"Faith in the nearness of Christ's second advent and the establishing of his reign of glory on the earth was undoubtedly a strong point in the primitive Christian Church . . . The earlier fathers, Irenaeus, Hippolytus, Tertullian, believed in Chiliasm simply because it was a part of the tradition of the Church and because Marcion and the Gnostics would have nothing to do with this conception. It is the same all through the 3rd and 4th centuries with those Latin theologians who escaped the influence of Greek speculation . . . These facts show how vigorously the early hopes of the future maintained themselves in the West . . . This state of matters, however, gradually disappeared after the end of the 4th century. The change was brought about by two causes -- first, Greek theology, which reached the West chiefly through Jerome, Rufinus and Ambrose, and second the new idea of the Church wrought out by Augustine on the basis of the altered political situation of the Church. Augustine was the first who ventured to teach that the Catholic Church in its empirical form, was the kingdom of Christ, that the millennial kingdom had commenced with the appearing of Christ, and was therefore an accomplished fact. By this doctrine of Augustine's the old millenarianism, though not completely extirpated, was at least banished from the official theology".
The Influence of Greek Philosophy
From this quotation it will be observed that Augustine played a dominant part in introducing and establishing the idea that the church was the kingdom of Christ. It is reasonable to suggest that a connection exists between this development and the other change in Christian belief for which Augustine was so largely responsible, which was considered in Ch. III, Part II. If man has an immortal soul, as Augustine taught, then the soul of the believer must continue after death on another plane; the place of reward is changed from earth to heaven. With such a transformation of belief, the idea of establishing a kingdom on earth with Christ personally present, ruling with his people over mankind, becomes too materialistic. Greek philosophy had influenced Augustine in his adoption of the doctrine of the immortality of the soul. To provide a philosophic explanation for a crisis in human affairs which arose in his day, he formulated the view that the visible church was God's Kingdom on earth, and therefore the millennial kingdom was a mistaken hope. In one of his earlier works, Plato & Christianity, Wm. Temple, late Archbishop of Canterbury, speaks of "the service which Plato rendered to the church through Augustine" and traces Augustine's ideas about the Kingdom of God to their real source in Plato. He says:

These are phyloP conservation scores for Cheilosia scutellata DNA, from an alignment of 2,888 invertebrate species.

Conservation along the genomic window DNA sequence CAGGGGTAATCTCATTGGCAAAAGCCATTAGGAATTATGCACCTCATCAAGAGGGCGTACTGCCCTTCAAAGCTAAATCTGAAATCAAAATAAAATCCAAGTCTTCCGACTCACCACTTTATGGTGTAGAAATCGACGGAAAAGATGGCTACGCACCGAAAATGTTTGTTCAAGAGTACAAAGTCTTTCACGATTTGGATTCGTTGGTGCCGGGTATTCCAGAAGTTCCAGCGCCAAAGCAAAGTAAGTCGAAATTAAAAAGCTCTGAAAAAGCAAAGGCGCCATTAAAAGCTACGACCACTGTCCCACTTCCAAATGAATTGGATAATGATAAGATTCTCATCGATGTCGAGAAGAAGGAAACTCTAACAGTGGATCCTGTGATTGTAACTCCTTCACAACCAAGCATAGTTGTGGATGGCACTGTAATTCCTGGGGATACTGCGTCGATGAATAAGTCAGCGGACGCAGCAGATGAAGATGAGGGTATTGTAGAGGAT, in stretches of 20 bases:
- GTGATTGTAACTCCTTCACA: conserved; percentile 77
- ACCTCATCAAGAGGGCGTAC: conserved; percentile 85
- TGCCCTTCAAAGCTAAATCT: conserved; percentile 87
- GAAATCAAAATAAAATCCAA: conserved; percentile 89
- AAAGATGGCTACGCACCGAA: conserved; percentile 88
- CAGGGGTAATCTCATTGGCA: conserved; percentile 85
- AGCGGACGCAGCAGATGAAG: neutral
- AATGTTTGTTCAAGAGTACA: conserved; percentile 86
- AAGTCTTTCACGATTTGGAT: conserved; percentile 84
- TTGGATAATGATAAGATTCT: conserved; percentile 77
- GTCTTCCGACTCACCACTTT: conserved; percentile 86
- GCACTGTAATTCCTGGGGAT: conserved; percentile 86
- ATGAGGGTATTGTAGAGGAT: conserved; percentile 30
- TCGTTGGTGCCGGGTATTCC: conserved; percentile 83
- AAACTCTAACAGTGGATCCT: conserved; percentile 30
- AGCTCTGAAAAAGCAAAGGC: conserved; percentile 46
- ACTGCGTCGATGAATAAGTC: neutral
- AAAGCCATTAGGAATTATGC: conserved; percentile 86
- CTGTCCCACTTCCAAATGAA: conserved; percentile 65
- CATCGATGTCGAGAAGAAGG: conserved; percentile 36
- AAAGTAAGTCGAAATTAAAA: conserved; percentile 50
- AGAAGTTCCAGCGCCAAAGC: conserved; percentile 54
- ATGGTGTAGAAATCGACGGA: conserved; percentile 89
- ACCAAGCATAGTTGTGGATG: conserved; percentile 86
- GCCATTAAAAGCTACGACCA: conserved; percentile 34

"When Rome, which had called itself the Eternal City and had been regarded as such by all civilization, fell before the invasion of the Goths, St. Augustine was able to rally the spiritual forces of Christendom in loyalty to the Eternal City of God. Of course his interpretation of this is thoroughly Christian, but the idea behind it originates with Plato; and his discussion of civilization as displaying two tendencies -- the one towards selfishness and antagonism, the other towards co-operation and fellowship -- is drawn straight from the Republic itself".
Augustine was contemporary with the beginning of the breaking up of the Roman Empire by the barbarians from outside its boundaries. The Empire had hitherto appeared so stable and enduring that its disruption seemed to remove all that had permanence. Rome was given over by Alaric to his barbarians to sack, and this calamity, coming upon the city which was regarded as the center of authority, filled men with dismay. Augustine was equal to the crisis. He drew men's thoughts from the city of men to the city of God, which could not be affected by material disaster, and which included the faithful everywhere. In this way Augustine set forth the view that God's church was "the city of God" -- that amidst the changes men were witnessing, the church would abide. It alone had permanence, for it was God's Kingdom.
In his method of "spiritualizing" interpretation of Scripture Augustine followed in the steps of Origen, whose influence on Christian teaching has been noticed before when we traced the changes that led to the acceptance of the doctrine of the immortality of the soul. This "father" was responsible for turning many away from the obvious plain meaning of the Bible to an allegorical interpretation. His influence in this respect and its effect on the doctrine of the millennium is shown by Dr. Archibald Robertson in the Bampton Lectures for 1901, entitled Regnum Dei: Lectures on the Kingdom of God in the history of Christian Thought:
"Millenarianism derived and retained its hold upon the minds of Christians from the supposed plain and literal sense of Scripture. But the Alexandrian school inherited the exegetical tradition of Philo, in whom Jewish Faith two centuries earlier had joined hands with Platonic philosophy. With his philosophy Philo had learned a method of exegesis but which he systematized and applied with unbridled ingenuity to the interpretation of Scripture itself . . . But it was Origen who gave it (allegorization) a permanent home in the church as an exegetical method. In no respect did the influence of his school cut more directly at the roots of Millenarianism than in this" (page 155).